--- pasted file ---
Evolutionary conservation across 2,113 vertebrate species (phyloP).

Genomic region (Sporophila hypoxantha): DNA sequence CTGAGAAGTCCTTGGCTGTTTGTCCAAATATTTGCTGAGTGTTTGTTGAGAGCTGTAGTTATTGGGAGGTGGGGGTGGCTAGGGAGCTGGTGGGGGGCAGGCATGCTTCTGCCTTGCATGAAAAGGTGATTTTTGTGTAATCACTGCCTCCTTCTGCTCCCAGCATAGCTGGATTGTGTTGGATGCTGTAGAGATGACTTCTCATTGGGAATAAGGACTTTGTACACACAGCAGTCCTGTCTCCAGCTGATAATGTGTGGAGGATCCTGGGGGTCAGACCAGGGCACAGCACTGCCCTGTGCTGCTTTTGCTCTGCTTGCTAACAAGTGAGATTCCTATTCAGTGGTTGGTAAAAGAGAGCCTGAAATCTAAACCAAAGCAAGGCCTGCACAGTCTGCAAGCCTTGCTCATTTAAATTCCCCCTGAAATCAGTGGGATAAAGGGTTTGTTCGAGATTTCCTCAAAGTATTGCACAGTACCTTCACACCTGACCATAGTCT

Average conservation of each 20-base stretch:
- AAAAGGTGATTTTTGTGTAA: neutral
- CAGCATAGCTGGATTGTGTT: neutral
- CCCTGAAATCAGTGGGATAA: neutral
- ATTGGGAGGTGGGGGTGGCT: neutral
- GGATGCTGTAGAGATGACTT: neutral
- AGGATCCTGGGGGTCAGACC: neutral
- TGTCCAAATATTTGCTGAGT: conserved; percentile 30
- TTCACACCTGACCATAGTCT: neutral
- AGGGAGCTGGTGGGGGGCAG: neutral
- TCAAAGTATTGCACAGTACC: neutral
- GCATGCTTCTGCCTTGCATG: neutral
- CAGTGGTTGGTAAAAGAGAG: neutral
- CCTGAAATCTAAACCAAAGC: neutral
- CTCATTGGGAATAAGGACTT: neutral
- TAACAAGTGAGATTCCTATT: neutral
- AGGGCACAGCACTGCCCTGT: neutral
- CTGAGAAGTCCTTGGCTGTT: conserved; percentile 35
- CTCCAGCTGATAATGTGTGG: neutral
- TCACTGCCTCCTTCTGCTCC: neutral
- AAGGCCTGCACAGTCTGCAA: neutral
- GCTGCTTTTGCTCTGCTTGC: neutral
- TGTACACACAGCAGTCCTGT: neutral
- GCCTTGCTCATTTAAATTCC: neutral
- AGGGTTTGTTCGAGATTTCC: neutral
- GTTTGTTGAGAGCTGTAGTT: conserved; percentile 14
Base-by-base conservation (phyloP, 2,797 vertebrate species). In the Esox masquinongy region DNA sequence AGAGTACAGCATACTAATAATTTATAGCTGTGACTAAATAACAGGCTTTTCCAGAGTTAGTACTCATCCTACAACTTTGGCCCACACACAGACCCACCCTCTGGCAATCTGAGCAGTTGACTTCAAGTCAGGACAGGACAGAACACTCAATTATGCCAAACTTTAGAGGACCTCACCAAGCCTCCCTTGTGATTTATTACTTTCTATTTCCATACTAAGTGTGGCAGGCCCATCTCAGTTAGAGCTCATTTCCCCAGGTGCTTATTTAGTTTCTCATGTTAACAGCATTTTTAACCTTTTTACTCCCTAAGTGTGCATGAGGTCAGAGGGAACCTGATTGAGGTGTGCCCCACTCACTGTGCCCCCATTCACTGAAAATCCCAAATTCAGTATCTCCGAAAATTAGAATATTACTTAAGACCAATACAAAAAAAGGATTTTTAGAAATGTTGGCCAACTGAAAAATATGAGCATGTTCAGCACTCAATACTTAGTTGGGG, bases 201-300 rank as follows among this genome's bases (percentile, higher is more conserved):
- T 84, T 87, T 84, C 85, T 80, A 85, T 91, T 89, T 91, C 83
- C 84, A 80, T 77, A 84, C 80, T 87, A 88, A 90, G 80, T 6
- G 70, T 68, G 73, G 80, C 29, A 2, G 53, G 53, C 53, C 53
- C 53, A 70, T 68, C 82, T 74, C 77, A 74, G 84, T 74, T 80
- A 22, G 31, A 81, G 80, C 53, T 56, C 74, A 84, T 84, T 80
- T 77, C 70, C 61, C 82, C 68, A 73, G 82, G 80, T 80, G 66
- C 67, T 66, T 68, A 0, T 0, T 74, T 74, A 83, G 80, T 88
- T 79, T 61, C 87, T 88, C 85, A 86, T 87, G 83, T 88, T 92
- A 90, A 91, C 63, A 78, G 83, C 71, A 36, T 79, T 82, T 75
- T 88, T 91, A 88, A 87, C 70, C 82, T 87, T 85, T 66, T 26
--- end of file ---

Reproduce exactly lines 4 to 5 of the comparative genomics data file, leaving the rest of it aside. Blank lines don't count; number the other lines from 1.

- AAAAGGTGATTTTTGTGTAA: neutral
- CAGCATAGCTGGATTGTGTT: neutral